Protestantism, which was suppressed under the Spanish regime, has spread under American rule, making modern Puerto Rico interconfessional. The first Protestant church, Holy Trinity Church in Ponce, was established by the Anglican diocese of Antigua in 1872.[178] In 1872, German settlers in Ponce founded the Iglesia Santisima Trinidad, an Anglican Church, the first non-Roman Catholic Church in the Spanish Colonies.[179]

In 1940, Juanita Garcia Peraza founded the Mita Congregation, the first religion of Puerto Rican origin.[180] Taíno religious practices have been rediscovered/reinvented to a degree by a handful of advocates. Various African religious practices have been present since the arrival of African slaves. In particular, the Yoruba beliefs of Santería and/or Ifá, and the Kongo-derived Palo Mayombe find adherence among a few individuals who practice some form of African traditional religion.

In 1952, a handful of American Jews established the island's first synagogue in the former residence of William Korber, a wealthy Puerto Rican of German descent, which was designed and built by Czech architect Antonin Nechodoma.[181][182] The synagogue, called Sha'are Zedeck, hired its first rabbi in 1954.[183] Puerto Rico now is home to the largest Jewish community in the Caribbean, numbering 3,000, and is the only Caribbean island in which the Conservative, Reform and Orthodox Jewish movements all are represented.[183][184]

In 2007, there were about 5,000 Muslims in Puerto Rico, representing about 0.13% of the population[185][186] There were eight Islamic mosques spread throughout the island, with most Muslims living in Rio Piedras.[187][188]

The Padmasambhava Buddhist Center, whose followers practice Tibetan Buddhism, has a branch in Puerto Rico.[189]

Culture

Ricky Martin, singer

Modern Puerto Rican culture is a unique mix of cultural antecedents, including African (from the slaves), Taíno (Amerindians), Spanish, and more recently, North American.

From the Spanish Puerto Rico received the Spanish language, the Catholic religion and the vast majority of their cultural and moral values and traditions. The United States added English language influence, the university system and the adoption of some holidays and practices. On March 12, 1903, University of Puerto Rico was officially founded, branching out from the "Escuela Normal Industrial", a smaller organism that was founded in Fajardo three years before.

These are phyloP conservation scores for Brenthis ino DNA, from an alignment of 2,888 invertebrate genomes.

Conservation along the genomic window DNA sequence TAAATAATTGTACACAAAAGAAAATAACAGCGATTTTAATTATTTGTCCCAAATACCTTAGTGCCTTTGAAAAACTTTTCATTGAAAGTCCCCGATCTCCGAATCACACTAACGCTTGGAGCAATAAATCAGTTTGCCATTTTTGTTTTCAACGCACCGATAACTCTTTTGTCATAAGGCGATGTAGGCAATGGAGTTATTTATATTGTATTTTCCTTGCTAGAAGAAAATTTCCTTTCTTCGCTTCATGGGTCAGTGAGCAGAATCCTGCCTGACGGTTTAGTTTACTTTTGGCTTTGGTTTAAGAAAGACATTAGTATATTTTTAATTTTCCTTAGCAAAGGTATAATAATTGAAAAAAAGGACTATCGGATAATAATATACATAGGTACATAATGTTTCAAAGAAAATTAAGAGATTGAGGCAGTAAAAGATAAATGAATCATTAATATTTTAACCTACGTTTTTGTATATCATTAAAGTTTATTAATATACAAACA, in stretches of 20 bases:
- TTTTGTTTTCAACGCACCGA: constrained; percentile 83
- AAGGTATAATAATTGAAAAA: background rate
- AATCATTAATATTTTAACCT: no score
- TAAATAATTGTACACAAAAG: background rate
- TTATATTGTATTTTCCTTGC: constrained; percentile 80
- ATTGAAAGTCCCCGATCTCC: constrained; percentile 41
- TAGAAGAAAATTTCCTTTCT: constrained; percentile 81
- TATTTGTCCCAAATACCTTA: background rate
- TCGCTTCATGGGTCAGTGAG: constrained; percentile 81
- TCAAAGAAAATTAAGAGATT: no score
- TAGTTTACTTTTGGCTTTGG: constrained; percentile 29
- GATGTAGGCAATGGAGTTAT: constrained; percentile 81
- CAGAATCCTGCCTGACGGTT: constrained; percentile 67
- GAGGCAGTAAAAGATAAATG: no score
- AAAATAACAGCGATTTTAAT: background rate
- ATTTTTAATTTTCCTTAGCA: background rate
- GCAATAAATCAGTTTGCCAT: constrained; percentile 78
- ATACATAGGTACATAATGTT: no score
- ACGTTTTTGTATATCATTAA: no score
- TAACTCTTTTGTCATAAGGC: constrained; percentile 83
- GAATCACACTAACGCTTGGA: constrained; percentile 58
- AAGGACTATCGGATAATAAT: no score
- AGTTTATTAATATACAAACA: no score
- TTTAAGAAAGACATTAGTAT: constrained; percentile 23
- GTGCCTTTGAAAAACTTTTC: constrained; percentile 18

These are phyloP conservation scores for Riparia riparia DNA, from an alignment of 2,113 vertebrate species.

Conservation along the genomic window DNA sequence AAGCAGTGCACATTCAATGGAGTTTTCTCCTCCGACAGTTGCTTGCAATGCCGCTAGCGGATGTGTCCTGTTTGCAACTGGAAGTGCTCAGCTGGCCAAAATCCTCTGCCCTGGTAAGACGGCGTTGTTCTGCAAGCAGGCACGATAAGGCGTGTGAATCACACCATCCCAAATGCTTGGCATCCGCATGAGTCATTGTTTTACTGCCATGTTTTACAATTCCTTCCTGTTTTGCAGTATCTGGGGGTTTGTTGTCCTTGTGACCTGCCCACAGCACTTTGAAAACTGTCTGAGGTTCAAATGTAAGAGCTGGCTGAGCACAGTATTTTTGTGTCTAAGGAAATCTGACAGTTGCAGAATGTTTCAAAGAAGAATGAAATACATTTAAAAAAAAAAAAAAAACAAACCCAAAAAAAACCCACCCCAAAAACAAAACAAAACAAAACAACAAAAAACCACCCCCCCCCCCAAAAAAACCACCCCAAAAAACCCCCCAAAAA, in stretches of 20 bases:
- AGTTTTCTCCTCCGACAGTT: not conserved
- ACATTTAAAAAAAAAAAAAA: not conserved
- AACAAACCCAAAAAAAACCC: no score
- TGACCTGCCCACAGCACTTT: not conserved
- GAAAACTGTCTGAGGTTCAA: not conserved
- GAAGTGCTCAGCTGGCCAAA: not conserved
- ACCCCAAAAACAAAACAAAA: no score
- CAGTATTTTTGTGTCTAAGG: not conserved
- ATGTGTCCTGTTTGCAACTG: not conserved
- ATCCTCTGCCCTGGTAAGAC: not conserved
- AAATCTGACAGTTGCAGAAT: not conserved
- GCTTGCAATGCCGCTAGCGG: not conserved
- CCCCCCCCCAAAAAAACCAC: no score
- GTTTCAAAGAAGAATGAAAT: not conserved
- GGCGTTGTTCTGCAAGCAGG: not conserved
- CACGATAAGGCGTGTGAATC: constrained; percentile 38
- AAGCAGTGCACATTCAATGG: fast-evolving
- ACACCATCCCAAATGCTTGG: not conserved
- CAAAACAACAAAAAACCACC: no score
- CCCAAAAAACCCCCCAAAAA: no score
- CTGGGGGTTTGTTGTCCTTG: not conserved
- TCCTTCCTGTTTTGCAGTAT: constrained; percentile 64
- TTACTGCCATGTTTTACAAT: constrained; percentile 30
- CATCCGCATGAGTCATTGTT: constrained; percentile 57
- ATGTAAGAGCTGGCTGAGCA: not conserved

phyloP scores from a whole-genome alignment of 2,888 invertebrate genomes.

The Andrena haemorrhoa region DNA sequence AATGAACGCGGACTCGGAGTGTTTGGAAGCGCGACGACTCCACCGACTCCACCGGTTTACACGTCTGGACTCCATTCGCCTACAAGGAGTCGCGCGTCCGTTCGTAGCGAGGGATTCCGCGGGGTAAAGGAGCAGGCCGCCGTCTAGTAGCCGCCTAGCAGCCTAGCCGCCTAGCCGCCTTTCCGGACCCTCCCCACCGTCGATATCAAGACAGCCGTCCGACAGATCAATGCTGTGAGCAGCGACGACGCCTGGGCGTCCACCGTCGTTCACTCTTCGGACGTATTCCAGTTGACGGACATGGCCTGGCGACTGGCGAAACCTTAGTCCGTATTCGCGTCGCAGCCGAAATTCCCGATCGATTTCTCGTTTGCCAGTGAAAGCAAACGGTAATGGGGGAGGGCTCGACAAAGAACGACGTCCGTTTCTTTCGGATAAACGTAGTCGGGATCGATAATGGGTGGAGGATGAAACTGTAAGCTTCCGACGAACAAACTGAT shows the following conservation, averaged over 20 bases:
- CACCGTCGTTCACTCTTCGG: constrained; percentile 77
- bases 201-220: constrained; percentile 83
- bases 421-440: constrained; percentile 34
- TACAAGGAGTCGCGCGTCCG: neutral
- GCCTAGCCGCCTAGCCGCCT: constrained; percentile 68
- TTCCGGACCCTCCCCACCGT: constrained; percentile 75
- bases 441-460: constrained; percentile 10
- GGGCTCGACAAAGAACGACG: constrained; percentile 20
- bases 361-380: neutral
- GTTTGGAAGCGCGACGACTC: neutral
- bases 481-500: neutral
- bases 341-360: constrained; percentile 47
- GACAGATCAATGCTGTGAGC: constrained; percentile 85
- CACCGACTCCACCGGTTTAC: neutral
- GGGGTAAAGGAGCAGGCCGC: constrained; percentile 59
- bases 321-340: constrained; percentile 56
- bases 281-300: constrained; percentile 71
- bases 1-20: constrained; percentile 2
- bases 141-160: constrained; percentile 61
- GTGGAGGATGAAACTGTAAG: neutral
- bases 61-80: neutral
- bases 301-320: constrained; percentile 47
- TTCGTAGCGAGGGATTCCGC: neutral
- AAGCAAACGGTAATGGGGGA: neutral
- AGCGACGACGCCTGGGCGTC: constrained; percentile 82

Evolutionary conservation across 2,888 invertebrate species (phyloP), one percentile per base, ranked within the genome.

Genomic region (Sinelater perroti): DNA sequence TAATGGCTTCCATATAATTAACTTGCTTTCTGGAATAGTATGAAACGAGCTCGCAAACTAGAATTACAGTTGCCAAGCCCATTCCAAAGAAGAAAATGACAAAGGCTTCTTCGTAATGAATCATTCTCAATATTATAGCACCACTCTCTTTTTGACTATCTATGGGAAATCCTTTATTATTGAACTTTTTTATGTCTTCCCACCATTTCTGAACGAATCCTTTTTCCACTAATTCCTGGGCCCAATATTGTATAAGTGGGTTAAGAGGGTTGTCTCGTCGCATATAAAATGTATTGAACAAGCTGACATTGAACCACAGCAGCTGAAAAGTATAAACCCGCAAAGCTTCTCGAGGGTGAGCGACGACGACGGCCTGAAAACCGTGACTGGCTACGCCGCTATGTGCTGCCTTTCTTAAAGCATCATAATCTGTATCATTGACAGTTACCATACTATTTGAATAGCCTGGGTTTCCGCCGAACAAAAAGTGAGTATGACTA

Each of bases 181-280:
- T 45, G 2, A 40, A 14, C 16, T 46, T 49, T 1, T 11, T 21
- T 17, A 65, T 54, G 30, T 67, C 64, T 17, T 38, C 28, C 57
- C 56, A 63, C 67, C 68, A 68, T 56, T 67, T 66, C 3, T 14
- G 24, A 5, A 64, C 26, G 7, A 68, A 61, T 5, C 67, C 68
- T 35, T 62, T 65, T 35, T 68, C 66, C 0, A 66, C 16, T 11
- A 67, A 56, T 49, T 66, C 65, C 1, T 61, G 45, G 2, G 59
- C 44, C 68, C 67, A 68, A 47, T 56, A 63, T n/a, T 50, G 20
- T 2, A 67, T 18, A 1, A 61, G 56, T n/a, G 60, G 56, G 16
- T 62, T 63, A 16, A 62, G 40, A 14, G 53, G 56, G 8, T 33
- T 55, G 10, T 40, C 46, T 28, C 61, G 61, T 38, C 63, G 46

Kapok tree (Ceiba), the national tree of Puerto Rico

Much of the Puerto Rican culture centers on the influence of music. Like the country as a whole, Puerto Rican music has been developed by mixing other cultures with local and traditional rhythms. Early in the history of Puerto Rican music, the influences of African and Spanish traditions were most noticeable. However, the cultural movements across the Caribbean and North America have played a vital role in the more recent musical influences that have reached Puerto Rico.[190][191]

The official symbols of Puerto Rico are the Reinita mora or Puerto Rican Spindalis (a type of bird), the Flor de Maga (a type of flower), and the Ceiba or Kapok (a type of tree). The unofficial animal and a symbol of Puerto Rican pride is the Coquí, a small frog genus. Other popular symbols of Puerto Rico are the "jíbaro", the "countryman", and the carite.

Sports

Baseball was one of the first sports to gain widespread popularity in Puerto Rico. The Puerto Rico Baseball League serves as the only active professional league, operating as a winter league. No Major League Baseball franchise or affiliate plays in Puerto Rico, however, San Juan hosted the Montreal Expos for several series in 2003 and 2004 before they moved to Washington, D.C. and became the Washington Nationals. The Puerto Rico national baseball team has participated in the World Cup of Baseball winning one gold (1951), four silver and four bronze medals and the Caribbean Series, winning fourteen times. Famous Puerto Rican baseball players include Roberto Clemente and Orlando Cepeda and Roberto Alomar, enshrined in the Baseball Hall of Fame in 1973, 1999, and 2011 respectively.[192][193][194]